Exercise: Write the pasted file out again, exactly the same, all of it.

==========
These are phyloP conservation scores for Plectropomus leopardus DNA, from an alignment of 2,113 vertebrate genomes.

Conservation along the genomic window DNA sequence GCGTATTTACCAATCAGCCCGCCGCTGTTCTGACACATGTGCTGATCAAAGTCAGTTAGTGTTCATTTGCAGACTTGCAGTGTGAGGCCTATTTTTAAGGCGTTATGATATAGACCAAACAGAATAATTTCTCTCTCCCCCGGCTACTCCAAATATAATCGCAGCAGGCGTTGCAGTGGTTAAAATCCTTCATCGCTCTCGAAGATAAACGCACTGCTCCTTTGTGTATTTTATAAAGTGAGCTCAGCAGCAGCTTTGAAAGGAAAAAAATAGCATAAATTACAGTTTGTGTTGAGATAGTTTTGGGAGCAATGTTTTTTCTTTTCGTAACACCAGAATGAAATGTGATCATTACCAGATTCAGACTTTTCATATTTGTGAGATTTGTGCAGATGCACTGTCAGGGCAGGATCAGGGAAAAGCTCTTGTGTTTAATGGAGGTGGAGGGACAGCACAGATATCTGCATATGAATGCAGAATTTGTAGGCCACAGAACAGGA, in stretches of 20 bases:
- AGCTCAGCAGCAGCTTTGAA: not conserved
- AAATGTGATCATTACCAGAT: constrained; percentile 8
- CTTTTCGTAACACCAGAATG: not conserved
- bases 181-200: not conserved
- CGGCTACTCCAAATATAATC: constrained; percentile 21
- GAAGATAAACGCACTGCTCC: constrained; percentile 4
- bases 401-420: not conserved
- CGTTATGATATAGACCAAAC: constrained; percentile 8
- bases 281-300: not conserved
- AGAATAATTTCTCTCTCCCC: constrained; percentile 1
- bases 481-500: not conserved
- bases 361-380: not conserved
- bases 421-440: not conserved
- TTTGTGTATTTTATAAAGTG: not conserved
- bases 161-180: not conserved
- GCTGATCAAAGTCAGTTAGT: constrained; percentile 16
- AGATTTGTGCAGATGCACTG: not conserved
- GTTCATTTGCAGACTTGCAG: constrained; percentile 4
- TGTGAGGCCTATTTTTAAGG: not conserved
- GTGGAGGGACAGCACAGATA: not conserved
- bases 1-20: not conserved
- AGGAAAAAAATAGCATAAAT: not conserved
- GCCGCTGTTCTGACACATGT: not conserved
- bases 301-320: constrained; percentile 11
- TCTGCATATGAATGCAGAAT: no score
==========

These are phyloP conservation scores for Plectropomus leopardus DNA, from an alignment of 2,113 vertebrate genomes.

Conservation along the genomic window DNA sequence GCGTATTTACCAATCAGCCCGCCGCTGTTCTGACACATGTGCTGATCAAAGTCAGTTAGTGTTCATTTGCAGACTTGCAGTGTGAGGCCTATTTTTAAGGCGTTATGATATAGACCAAACAGAATAATTTCTCTCTCCCCCGGCTACTCCAAATATAATCGCAGCAGGCGTTGCAGTGGTTAAAATCCTTCATCGCTCTCGAAGATAAACGCACTGCTCCTTTGTGTATTTTATAAAGTGAGCTCAGCAGCAGCTTTGAAAGGAAAAAAATAGCATAAATTACAGTTTGTGTTGAGATAGTTTTGGGAGCAATGTTTTTTCTTTTCGTAACACCAGAATGAAATGTGATCATTACCAGATTCAGACTTTTCATATTTGTGAGATTTGTGCAGATGCACTGTCAGGGCAGGATCAGGGAAAAGCTCTTGTGTTTAATGGAGGTGGAGGGACAGCACAGATATCTGCATATGAATGCAGAATTTGTAGGCCACAGAACAGGA, in stretches of 20 bases:
- AGCTCAGCAGCAGCTTTGAA: not conserved
- AAATGTGATCATTACCAGAT: constrained; percentile 8
- CTTTTCGTAACACCAGAATG: not conserved
- bases 181-200: not conserved
- CGGCTACTCCAAATATAATC: constrained; percentile 21
- GAAGATAAACGCACTGCTCC: constrained; percentile 4
- bases 401-420: not conserved
- CGTTATGATATAGACCAAAC: constrained; percentile 8
- bases 281-300: not conserved
- AGAATAATTTCTCTCTCCCC: constrained; percentile 1
- bases 481-500: not conserved
- bases 361-380: not conserved
- bases 421-440: not conserved
- TTTGTGTATTTTATAAAGTG: not conserved
- bases 161-180: not conserved
- GCTGATCAAAGTCAGTTAGT: constrained; percentile 16
- AGATTTGTGCAGATGCACTG: not conserved
- GTTCATTTGCAGACTTGCAG: constrained; percentile 4
- TGTGAGGCCTATTTTTAAGG: not conserved
- GTGGAGGGACAGCACAGATA: not conserved
- bases 1-20: not conserved
- AGGAAAAAAATAGCATAAAT: not conserved
- GCCGCTGTTCTGACACATGT: not conserved
- bases 301-320: constrained; percentile 11
- TCTGCATATGAATGCAGAAT: no score